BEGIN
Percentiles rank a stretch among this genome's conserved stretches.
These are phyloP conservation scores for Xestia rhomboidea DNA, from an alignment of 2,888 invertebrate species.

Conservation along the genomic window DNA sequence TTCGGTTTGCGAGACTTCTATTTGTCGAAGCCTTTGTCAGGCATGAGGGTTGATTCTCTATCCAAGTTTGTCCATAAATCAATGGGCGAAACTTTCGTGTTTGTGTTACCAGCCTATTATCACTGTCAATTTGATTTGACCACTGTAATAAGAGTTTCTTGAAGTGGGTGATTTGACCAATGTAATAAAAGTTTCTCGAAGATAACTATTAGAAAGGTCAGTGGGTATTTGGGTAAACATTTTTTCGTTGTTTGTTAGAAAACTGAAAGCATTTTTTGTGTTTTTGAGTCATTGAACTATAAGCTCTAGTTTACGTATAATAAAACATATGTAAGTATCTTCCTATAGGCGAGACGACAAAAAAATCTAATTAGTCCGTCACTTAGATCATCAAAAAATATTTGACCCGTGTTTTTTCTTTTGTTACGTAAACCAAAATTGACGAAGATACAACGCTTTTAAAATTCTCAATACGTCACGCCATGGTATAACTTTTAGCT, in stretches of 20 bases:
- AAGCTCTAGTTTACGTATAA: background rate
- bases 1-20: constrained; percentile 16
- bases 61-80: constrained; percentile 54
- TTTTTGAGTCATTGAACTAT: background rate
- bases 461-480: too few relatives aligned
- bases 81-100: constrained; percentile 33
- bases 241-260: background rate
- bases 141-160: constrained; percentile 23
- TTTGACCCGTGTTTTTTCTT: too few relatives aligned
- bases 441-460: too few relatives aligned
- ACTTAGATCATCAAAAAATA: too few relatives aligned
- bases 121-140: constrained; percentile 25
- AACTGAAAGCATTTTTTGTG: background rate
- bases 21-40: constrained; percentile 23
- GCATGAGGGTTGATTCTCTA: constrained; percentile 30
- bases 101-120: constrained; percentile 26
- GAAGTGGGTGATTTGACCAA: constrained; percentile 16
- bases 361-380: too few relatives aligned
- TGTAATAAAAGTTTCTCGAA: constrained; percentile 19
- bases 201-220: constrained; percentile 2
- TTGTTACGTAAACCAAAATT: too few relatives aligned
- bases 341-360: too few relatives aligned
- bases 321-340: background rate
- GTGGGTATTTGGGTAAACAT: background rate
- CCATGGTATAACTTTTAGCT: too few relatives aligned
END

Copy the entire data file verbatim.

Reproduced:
Percentiles rank a stretch among this genome's conserved stretches.
These are phyloP conservation scores for Xestia rhomboidea DNA, from an alignment of 2,888 invertebrate species.

Conservation along the genomic window DNA sequence TTCGGTTTGCGAGACTTCTATTTGTCGAAGCCTTTGTCAGGCATGAGGGTTGATTCTCTATCCAAGTTTGTCCATAAATCAATGGGCGAAACTTTCGTGTTTGTGTTACCAGCCTATTATCACTGTCAATTTGATTTGACCACTGTAATAAGAGTTTCTTGAAGTGGGTGATTTGACCAATGTAATAAAAGTTTCTCGAAGATAACTATTAGAAAGGTCAGTGGGTATTTGGGTAAACATTTTTTCGTTGTTTGTTAGAAAACTGAAAGCATTTTTTGTGTTTTTGAGTCATTGAACTATAAGCTCTAGTTTACGTATAATAAAACATATGTAAGTATCTTCCTATAGGCGAGACGACAAAAAAATCTAATTAGTCCGTCACTTAGATCATCAAAAAATATTTGACCCGTGTTTTTTCTTTTGTTACGTAAACCAAAATTGACGAAGATACAACGCTTTTAAAATTCTCAATACGTCACGCCATGGTATAACTTTTAGCT, in stretches of 20 bases:
- AAGCTCTAGTTTACGTATAA: background rate
- bases 1-20: constrained; percentile 16
- bases 61-80: constrained; percentile 54
- TTTTTGAGTCATTGAACTAT: background rate
- bases 461-480: too few relatives aligned
- bases 81-100: constrained; percentile 33
- bases 241-260: background rate
- bases 141-160: constrained; percentile 23
- TTTGACCCGTGTTTTTTCTT: too few relatives aligned
- bases 441-460: too few relatives aligned
- ACTTAGATCATCAAAAAATA: too few relatives aligned
- bases 121-140: constrained; percentile 25
- AACTGAAAGCATTTTTTGTG: background rate
- bases 21-40: constrained; percentile 23
- GCATGAGGGTTGATTCTCTA: constrained; percentile 30
- bases 101-120: constrained; percentile 26
- GAAGTGGGTGATTTGACCAA: constrained; percentile 16
- bases 361-380: too few relatives aligned
- TGTAATAAAAGTTTCTCGAA: constrained; percentile 19
- bases 201-220: constrained; percentile 2
- TTGTTACGTAAACCAAAATT: too few relatives aligned
- bases 341-360: too few relatives aligned
- bases 321-340: background rate
- GTGGGTATTTGGGTAAACAT: background rate
- CCATGGTATAACTTTTAGCT: too few relatives aligned